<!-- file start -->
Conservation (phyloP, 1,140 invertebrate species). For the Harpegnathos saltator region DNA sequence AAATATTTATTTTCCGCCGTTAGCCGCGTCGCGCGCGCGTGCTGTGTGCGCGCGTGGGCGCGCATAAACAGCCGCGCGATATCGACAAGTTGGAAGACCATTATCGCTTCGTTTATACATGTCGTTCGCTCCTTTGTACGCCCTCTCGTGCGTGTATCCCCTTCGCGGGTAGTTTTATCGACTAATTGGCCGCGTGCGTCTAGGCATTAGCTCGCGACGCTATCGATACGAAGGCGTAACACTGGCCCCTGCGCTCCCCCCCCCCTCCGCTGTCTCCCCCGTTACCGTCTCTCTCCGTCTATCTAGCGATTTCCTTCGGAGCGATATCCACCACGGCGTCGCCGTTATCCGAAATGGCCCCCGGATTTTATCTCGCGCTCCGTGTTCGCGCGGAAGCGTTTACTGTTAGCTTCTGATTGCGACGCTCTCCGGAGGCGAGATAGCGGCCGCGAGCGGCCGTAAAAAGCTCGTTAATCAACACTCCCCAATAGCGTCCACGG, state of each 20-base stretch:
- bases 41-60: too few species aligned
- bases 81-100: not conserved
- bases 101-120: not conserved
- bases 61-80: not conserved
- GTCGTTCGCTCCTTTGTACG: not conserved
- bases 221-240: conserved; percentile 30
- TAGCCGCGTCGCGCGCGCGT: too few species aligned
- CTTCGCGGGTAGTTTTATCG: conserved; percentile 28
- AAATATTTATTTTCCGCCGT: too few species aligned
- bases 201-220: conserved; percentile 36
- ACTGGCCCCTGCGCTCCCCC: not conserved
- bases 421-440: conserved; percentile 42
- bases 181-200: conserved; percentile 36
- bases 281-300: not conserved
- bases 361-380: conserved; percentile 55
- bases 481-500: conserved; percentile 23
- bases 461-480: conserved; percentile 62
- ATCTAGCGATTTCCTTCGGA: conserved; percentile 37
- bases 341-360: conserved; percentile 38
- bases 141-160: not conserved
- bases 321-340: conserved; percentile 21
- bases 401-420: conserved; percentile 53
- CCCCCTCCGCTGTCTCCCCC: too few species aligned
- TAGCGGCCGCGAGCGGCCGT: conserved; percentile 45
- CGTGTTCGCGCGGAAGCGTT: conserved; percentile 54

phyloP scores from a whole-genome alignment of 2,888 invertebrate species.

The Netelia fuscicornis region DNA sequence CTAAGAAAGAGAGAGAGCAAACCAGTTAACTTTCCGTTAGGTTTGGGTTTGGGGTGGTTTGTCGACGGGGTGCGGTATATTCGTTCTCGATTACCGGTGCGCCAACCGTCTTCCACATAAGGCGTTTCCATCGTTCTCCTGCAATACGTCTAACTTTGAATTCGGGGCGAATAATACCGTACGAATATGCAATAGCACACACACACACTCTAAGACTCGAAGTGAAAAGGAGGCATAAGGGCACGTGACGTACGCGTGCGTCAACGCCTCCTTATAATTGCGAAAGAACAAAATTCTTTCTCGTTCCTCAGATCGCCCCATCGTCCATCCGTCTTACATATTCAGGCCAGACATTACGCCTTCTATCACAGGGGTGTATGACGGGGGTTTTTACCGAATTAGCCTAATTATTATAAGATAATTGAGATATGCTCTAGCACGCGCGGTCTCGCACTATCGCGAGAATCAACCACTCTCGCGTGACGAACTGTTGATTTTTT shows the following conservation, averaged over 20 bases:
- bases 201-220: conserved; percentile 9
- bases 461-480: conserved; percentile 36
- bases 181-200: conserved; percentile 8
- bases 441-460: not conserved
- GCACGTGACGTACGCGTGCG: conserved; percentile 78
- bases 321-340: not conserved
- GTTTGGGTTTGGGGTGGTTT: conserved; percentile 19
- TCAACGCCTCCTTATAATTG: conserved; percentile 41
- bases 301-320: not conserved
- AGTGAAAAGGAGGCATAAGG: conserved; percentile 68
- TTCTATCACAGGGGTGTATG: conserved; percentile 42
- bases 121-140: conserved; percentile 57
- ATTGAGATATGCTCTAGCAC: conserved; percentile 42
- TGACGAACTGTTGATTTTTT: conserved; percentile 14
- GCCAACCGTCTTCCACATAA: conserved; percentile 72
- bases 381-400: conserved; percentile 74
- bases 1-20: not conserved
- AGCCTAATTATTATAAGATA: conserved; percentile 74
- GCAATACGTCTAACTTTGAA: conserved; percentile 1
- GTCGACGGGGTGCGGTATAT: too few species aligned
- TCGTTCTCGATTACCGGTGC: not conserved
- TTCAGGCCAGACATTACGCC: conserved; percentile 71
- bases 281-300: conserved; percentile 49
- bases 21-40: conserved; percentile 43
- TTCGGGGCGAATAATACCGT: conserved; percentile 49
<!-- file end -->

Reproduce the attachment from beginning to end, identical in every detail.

Conservation (phyloP, 1,140 invertebrate species). For the Harpegnathos saltator region DNA sequence AAATATTTATTTTCCGCCGTTAGCCGCGTCGCGCGCGCGTGCTGTGTGCGCGCGTGGGCGCGCATAAACAGCCGCGCGATATCGACAAGTTGGAAGACCATTATCGCTTCGTTTATACATGTCGTTCGCTCCTTTGTACGCCCTCTCGTGCGTGTATCCCCTTCGCGGGTAGTTTTATCGACTAATTGGCCGCGTGCGTCTAGGCATTAGCTCGCGACGCTATCGATACGAAGGCGTAACACTGGCCCCTGCGCTCCCCCCCCCCTCCGCTGTCTCCCCCGTTACCGTCTCTCTCCGTCTATCTAGCGATTTCCTTCGGAGCGATATCCACCACGGCGTCGCCGTTATCCGAAATGGCCCCCGGATTTTATCTCGCGCTCCGTGTTCGCGCGGAAGCGTTTACTGTTAGCTTCTGATTGCGACGCTCTCCGGAGGCGAGATAGCGGCCGCGAGCGGCCGTAAAAAGCTCGTTAATCAACACTCCCCAATAGCGTCCACGG, state of each 20-base stretch:
- bases 41-60: too few species aligned
- bases 81-100: not conserved
- bases 101-120: not conserved
- bases 61-80: not conserved
- GTCGTTCGCTCCTTTGTACG: not conserved
- bases 221-240: conserved; percentile 30
- TAGCCGCGTCGCGCGCGCGT: too few species aligned
- CTTCGCGGGTAGTTTTATCG: conserved; percentile 28
- AAATATTTATTTTCCGCCGT: too few species aligned
- bases 201-220: conserved; percentile 36
- ACTGGCCCCTGCGCTCCCCC: not conserved
- bases 421-440: conserved; percentile 42
- bases 181-200: conserved; percentile 36
- bases 281-300: not conserved
- bases 361-380: conserved; percentile 55
- bases 481-500: conserved; percentile 23
- bases 461-480: conserved; percentile 62
- ATCTAGCGATTTCCTTCGGA: conserved; percentile 37
- bases 341-360: conserved; percentile 38
- bases 141-160: not conserved
- bases 321-340: conserved; percentile 21
- bases 401-420: conserved; percentile 53
- CCCCCTCCGCTGTCTCCCCC: too few species aligned
- TAGCGGCCGCGAGCGGCCGT: conserved; percentile 45
- CGTGTTCGCGCGGAAGCGTT: conserved; percentile 54

phyloP scores from a whole-genome alignment of 2,888 invertebrate species.

The Netelia fuscicornis region DNA sequence CTAAGAAAGAGAGAGAGCAAACCAGTTAACTTTCCGTTAGGTTTGGGTTTGGGGTGGTTTGTCGACGGGGTGCGGTATATTCGTTCTCGATTACCGGTGCGCCAACCGTCTTCCACATAAGGCGTTTCCATCGTTCTCCTGCAATACGTCTAACTTTGAATTCGGGGCGAATAATACCGTACGAATATGCAATAGCACACACACACACTCTAAGACTCGAAGTGAAAAGGAGGCATAAGGGCACGTGACGTACGCGTGCGTCAACGCCTCCTTATAATTGCGAAAGAACAAAATTCTTTCTCGTTCCTCAGATCGCCCCATCGTCCATCCGTCTTACATATTCAGGCCAGACATTACGCCTTCTATCACAGGGGTGTATGACGGGGGTTTTTACCGAATTAGCCTAATTATTATAAGATAATTGAGATATGCTCTAGCACGCGCGGTCTCGCACTATCGCGAGAATCAACCACTCTCGCGTGACGAACTGTTGATTTTTT shows the following conservation, averaged over 20 bases:
- bases 201-220: conserved; percentile 9
- bases 461-480: conserved; percentile 36
- bases 181-200: conserved; percentile 8
- bases 441-460: not conserved
- GCACGTGACGTACGCGTGCG: conserved; percentile 78
- bases 321-340: not conserved
- GTTTGGGTTTGGGGTGGTTT: conserved; percentile 19
- TCAACGCCTCCTTATAATTG: conserved; percentile 41
- bases 301-320: not conserved
- AGTGAAAAGGAGGCATAAGG: conserved; percentile 68
- TTCTATCACAGGGGTGTATG: conserved; percentile 42
- bases 121-140: conserved; percentile 57
- ATTGAGATATGCTCTAGCAC: conserved; percentile 42
- TGACGAACTGTTGATTTTTT: conserved; percentile 14
- GCCAACCGTCTTCCACATAA: conserved; percentile 72
- bases 381-400: conserved; percentile 74
- bases 1-20: not conserved
- AGCCTAATTATTATAAGATA: conserved; percentile 74
- GCAATACGTCTAACTTTGAA: conserved; percentile 1
- GTCGACGGGGTGCGGTATAT: too few species aligned
- TCGTTCTCGATTACCGGTGC: not conserved
- TTCAGGCCAGACATTACGCC: conserved; percentile 71
- bases 281-300: conserved; percentile 49
- bases 21-40: conserved; percentile 43
- TTCGGGGCGAATAATACCGT: conserved; percentile 49